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Tiresias: The Ancient Mediterranean Religions Source Database



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Evagrius Scholasticus, Ecclesiastical History, 1.22
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1. Socrates Scholasticus, Ecclesiastical History, 1.27 (4th cent. CE - 5th cent. CE)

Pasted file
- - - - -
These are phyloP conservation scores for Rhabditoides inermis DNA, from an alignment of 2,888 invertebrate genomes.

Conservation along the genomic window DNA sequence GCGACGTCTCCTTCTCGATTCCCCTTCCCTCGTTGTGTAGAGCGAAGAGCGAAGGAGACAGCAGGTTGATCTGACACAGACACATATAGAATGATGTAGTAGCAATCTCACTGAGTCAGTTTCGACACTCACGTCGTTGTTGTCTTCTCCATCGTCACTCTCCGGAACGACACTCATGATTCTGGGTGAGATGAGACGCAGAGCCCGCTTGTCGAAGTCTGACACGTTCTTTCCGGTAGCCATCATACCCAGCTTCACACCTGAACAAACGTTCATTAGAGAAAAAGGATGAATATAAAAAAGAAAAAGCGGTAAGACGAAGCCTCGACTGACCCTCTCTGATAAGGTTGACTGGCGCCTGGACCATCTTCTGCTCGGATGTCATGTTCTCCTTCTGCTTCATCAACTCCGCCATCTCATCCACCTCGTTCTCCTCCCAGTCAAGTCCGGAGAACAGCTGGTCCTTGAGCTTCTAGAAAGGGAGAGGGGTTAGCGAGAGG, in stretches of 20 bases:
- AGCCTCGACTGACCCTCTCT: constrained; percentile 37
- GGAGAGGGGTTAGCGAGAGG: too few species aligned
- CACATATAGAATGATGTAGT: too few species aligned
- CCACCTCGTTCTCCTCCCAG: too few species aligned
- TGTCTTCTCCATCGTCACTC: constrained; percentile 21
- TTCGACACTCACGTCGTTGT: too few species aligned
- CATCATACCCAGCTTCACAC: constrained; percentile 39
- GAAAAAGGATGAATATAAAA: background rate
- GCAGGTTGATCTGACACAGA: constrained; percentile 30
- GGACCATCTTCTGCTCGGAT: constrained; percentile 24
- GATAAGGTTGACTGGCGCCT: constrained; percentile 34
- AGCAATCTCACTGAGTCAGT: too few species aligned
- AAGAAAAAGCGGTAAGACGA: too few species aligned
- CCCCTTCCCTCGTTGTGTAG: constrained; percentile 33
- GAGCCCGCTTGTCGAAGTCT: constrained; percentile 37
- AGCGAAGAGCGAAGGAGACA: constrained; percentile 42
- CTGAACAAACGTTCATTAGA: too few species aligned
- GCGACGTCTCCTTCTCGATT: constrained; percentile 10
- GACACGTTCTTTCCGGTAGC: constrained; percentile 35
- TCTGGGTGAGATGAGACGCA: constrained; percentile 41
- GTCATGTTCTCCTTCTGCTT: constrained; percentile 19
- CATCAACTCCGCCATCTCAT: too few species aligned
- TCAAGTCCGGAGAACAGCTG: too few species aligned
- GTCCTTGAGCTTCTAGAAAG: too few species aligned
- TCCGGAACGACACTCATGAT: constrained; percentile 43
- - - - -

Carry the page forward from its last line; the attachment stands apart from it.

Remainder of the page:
1.27. Arius having thus satisfied the emperor, returned to Alexandria. But his artifice for suppressing the truth did not succeed; for on his arrival at Alexandria, as Athanasius would not receive him, but turned away from him as a pest, he attempted to excite a fresh commotion in that city by disseminating his heresy. Then indeed both Eusebius himself wrote, and prevailed on the emperor also to write, in order that Arius and his partisans might be readmitted into the church. Athanasius nevertheless wholly refused to receive them, and wrote to inform the emperor in reply, that it was impossible for those who had once rejected the faith, and had been anathematized, to be again received into communion on their return. But the emperor, provoked at this answer, menaced Athanasius in these terms: 'Since you have been apprised of my will, afford unhindered access into the church to all those who are desirous of entering it. For if it shall be intimated to me that you have prohibited any of those claiming to be reunited to the church, or have hindered their admission, I will immediately send some one who at my command shall depose you, and drive you into exile.' The emperor wrote thus from a desire of promoting the public good, and because he did not wish to see the church ruptured; for he labored earnestly to bring them all into harmony. Then indeed the partisans of Eusebius, ill-disposed towards Athanasius, imagining they had found a seasonable opportunity, welcomed the emperor's displeasure as an auxiliary to their own purpose: and on this account they raised a great disturbance, endeavoring to eject him from his bishopric; for they entertained the hope that the Arian doctrine would prevail only upon the removal of Athanasius. The chief conspirators against him were Eusebius bishop of Nicomedia, Theognis of Nic a, Maris of Chalcedon, Ursacius of Singidnum in Upper Mœsia, and Valens of Mursa in Upper Pannonia. These persons suborn by bribes certain of the Melitian heresy to fabricate various charges against Athanasius; and first they accuse him through the Melitians Ision, Eud mon and Callinicus, of having ordered the Egyptians to pay a linen garment as tribute to the church at Alexandria. But this calumny was immediately disproved by Alypius and Macarius, presbyters of the Alexandrian church, who then happened to be at Nicomedia; they having convinced the emperor that these statements to the prejudice of Athanasius were false. Wherefore the emperor by letter severely censured his accusers, but urged Athanasius to come to him. But before he came the Eusebian faction anticipating his arrival, added to their former accusation the charge of another crime of a still more serious nature than the former; charging Athanasius with plotting against his sovereign, and with having sent for treasonable purposes a chest full of gold to one Philumenus. When, however, the emperor had himself investigated this matter at Psamathia, which is in the suburbs of Nicomedia, and had found Athanasius innocent, he dismissed him with honor; and wrote with his own hand to the church at Alexandria to assure them that their bishop had been falsely accused. It would indeed have been both proper and desirable to have passed over in silence the subsequent attacks which the Eusebians made upon Athanasius, lest from these circumstances the Church of Christ should be judged unfavorably of by those who are adverse to its interests. But since having been already committed to writing, they have become known to everybody, I have on that account deemed it necessary to make as cursory allusion to these things as possible, the particulars of which would require a special treatise. Whence the slanderous accusation originated, and the character of those who devised it, I shall now therefore state in brief. Mareotes is a district of Alexandria; there are contained in it very many villages, and an abundant population, with numerous splendid churches; these churches are all under the jurisdiction of the bishop of Alexandria, and are subject to his city as parishes. There was in this region a person named Ischyras, who had been guilty of an act deserving of many deaths; for although he had never been admitted to holy orders, he had the audacity to assume the title of presbyter, and to exercise sacred functions belonging to the priesthood. But having been detected in his sacrilegious career, he made his escape thence and sought refuge in Nicomedia, where he implored the protection of the party of Eusebius; who from their hatred to Athanasius, not only received him as a presbyter, but even promised to confer upon him the dignity of the episcopacy, if he would frame an accusation against Athanasius, listening as a pretext for this to whatever stories Ischyras had invented. For he spread a report that he had suffered dreadfully in consequence of an assault; and that Macarius had rushed furiously toward the altar, had overturned the table, and broken a mystical cup: he added also that he had burnt the sacred books. As a reward for this accusation, the Eusebian faction, as I have said, promised him a bishopric; foreseeing that the charges against Macarius would involve, along with the accused party, Athanasius, under whose orders he would seem to have acted. But this charge they formulated later; before it they devised another full of the bitterest malignity, to which I shall now advert. Having by some means, I know not what, obtained a man's hand; whether they themselves had murdered any one, and cut off his hand, or had severed it from some dead body, God knows and the authors of the deed: but be that as it may, they publicly exposed it as the hand of Arsenius, a Melitian bishop, while they kept the alleged owner of it concealed. This hand, they asserted, had been made use of by Athanasius in the performance of certain magic arts; and therefore it was made the gravest ground of accusation which these calumniators had concerted against him: but as it generally happens, all those who entertained any pique against Athanasius came forward at the same time with a variety of other charges. When the emperor was informed of these proceedings, he wrote to his nephew Dalmatius the censor, who then had his residence at Antioch in Syria, directing him to order the accused parties to be brought before him, and after due investigation, to inflict punishment on such as might be convicted. He also sent there Eusebius and Theognis, that the case might be tried in their presence. When Athanasius knew that he was to be summoned before the censor, he sent into Egypt to make a strict search after Arsenius; and he ascertained indeed that he was secreted there, but was unable to apprehend him, because he often changed his place of concealment. Meanwhile the emperor suppressed the trial which was to have been held before the censor, on the following account.